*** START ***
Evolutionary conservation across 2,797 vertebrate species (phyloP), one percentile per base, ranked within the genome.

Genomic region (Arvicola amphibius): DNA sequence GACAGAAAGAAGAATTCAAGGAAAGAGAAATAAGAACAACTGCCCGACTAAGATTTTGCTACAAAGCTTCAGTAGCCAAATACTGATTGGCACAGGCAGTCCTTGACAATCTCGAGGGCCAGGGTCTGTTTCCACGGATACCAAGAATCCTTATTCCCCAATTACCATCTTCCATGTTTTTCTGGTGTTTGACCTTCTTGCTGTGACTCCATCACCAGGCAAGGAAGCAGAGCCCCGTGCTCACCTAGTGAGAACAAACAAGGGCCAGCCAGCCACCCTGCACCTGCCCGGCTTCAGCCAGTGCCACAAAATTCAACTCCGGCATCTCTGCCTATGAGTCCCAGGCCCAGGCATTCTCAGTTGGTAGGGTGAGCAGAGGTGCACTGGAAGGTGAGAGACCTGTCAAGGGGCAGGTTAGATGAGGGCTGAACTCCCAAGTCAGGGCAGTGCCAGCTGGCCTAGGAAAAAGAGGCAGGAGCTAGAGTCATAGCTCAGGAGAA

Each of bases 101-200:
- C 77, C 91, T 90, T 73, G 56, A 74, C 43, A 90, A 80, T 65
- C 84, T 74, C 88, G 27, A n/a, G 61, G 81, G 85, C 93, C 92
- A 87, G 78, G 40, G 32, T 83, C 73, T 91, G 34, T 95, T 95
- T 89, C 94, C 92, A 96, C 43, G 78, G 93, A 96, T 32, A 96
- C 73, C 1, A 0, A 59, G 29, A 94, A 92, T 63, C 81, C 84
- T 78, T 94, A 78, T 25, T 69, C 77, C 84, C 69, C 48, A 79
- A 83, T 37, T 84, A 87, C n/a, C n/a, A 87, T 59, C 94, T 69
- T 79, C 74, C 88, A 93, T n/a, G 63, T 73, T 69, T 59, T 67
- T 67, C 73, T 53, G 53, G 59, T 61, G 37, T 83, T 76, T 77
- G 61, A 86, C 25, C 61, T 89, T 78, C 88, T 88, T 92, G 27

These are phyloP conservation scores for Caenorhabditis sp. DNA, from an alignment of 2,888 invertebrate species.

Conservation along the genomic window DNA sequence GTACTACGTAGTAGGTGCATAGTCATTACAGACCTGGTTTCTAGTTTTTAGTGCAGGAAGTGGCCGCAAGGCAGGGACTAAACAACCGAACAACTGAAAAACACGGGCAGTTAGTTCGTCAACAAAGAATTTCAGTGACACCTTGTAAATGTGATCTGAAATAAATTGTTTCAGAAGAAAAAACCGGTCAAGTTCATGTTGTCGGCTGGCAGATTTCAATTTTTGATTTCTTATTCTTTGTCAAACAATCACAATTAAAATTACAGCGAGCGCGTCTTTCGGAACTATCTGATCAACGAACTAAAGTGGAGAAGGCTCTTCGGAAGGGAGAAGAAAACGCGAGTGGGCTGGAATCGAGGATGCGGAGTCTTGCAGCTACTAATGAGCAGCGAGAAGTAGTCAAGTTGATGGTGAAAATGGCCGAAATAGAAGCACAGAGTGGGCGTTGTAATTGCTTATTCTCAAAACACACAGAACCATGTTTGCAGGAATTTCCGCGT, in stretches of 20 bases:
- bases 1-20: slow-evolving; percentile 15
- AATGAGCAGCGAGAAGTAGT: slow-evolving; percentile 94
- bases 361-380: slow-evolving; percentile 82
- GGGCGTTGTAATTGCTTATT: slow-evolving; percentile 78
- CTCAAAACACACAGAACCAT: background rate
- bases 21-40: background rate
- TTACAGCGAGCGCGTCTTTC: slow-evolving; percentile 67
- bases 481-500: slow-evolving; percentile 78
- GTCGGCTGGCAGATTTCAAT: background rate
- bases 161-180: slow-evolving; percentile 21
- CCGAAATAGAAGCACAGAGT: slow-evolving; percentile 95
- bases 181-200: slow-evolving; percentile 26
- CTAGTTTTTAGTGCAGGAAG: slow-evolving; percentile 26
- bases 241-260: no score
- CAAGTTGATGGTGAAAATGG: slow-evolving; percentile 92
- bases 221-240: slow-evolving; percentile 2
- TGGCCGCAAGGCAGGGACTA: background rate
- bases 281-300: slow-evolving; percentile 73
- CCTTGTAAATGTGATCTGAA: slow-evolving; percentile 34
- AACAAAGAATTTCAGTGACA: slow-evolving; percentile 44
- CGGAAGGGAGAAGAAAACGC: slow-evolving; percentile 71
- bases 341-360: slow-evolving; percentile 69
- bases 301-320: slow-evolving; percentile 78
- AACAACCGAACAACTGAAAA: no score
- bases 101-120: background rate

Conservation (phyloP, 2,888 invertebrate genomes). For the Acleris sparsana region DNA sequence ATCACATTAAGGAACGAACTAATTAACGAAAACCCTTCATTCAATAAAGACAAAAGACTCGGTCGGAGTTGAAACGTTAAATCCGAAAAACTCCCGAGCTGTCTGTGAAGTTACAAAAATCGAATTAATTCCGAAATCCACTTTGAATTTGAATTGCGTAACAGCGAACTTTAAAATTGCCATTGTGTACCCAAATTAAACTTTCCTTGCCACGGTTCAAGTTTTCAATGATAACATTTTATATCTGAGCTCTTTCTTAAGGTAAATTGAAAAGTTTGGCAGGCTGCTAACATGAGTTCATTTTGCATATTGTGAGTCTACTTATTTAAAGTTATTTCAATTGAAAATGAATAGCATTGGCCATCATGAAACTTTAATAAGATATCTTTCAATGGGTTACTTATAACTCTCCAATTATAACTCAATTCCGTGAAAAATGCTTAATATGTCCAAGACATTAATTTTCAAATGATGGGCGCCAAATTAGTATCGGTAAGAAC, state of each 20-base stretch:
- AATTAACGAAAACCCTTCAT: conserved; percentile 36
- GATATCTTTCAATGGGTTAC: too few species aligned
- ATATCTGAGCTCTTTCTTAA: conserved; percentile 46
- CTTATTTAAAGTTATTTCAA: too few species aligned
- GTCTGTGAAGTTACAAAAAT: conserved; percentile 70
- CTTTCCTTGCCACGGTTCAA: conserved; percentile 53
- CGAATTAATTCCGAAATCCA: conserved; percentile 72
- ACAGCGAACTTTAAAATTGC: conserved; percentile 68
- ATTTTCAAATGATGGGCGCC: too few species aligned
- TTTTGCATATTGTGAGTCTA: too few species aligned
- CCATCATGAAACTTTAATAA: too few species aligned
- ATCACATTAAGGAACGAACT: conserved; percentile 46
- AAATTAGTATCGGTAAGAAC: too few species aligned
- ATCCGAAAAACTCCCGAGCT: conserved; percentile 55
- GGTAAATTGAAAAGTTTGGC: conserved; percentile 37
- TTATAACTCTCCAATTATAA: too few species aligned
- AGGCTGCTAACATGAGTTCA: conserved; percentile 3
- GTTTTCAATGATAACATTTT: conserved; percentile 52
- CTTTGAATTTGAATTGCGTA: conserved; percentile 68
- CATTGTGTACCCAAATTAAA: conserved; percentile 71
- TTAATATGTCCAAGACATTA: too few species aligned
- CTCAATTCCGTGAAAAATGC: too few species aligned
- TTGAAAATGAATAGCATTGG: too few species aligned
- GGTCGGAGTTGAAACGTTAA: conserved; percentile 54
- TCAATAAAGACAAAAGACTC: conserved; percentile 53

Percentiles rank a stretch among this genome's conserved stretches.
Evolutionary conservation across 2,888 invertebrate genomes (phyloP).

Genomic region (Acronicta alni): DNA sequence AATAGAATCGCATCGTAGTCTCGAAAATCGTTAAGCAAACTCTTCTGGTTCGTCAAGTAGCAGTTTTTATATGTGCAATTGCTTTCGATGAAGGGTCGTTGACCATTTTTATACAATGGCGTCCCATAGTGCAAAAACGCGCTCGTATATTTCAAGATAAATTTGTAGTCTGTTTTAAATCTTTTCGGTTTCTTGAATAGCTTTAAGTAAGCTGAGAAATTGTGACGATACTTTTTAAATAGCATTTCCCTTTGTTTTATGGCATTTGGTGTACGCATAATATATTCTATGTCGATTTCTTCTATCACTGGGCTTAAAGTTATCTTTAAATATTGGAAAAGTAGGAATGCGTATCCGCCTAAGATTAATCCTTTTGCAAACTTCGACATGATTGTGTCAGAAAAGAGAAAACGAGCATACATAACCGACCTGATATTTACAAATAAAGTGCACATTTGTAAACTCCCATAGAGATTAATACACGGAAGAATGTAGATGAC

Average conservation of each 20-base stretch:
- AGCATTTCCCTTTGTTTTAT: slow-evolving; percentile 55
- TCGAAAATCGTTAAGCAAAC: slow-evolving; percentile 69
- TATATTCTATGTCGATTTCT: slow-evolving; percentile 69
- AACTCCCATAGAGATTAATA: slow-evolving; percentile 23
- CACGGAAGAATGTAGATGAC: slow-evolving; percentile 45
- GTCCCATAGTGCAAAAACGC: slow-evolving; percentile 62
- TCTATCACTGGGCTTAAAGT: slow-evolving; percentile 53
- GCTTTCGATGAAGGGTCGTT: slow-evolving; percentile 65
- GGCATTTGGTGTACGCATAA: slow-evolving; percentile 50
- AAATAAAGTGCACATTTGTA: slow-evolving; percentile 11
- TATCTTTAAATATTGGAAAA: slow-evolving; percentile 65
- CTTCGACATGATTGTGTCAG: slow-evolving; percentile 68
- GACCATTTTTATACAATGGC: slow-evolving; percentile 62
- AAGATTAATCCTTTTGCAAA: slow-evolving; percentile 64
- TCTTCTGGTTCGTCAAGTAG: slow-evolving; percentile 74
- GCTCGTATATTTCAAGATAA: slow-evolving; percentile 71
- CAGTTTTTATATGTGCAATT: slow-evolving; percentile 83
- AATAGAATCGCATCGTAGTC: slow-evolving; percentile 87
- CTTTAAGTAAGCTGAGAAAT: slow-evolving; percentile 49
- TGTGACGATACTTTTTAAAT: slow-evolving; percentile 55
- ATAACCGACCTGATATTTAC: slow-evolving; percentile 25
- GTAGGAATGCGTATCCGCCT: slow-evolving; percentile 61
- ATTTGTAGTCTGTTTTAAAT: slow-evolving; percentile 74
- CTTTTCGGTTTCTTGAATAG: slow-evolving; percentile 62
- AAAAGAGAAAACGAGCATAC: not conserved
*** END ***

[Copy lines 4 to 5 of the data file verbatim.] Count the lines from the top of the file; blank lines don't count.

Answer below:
- C 77, C 91, T 90, T 73, G 56, A 74, C 43, A 90, A 80, T 65
- C 84, T 74, C 88, G 27, A n/a, G 61, G 81, G 85, C 93, C 92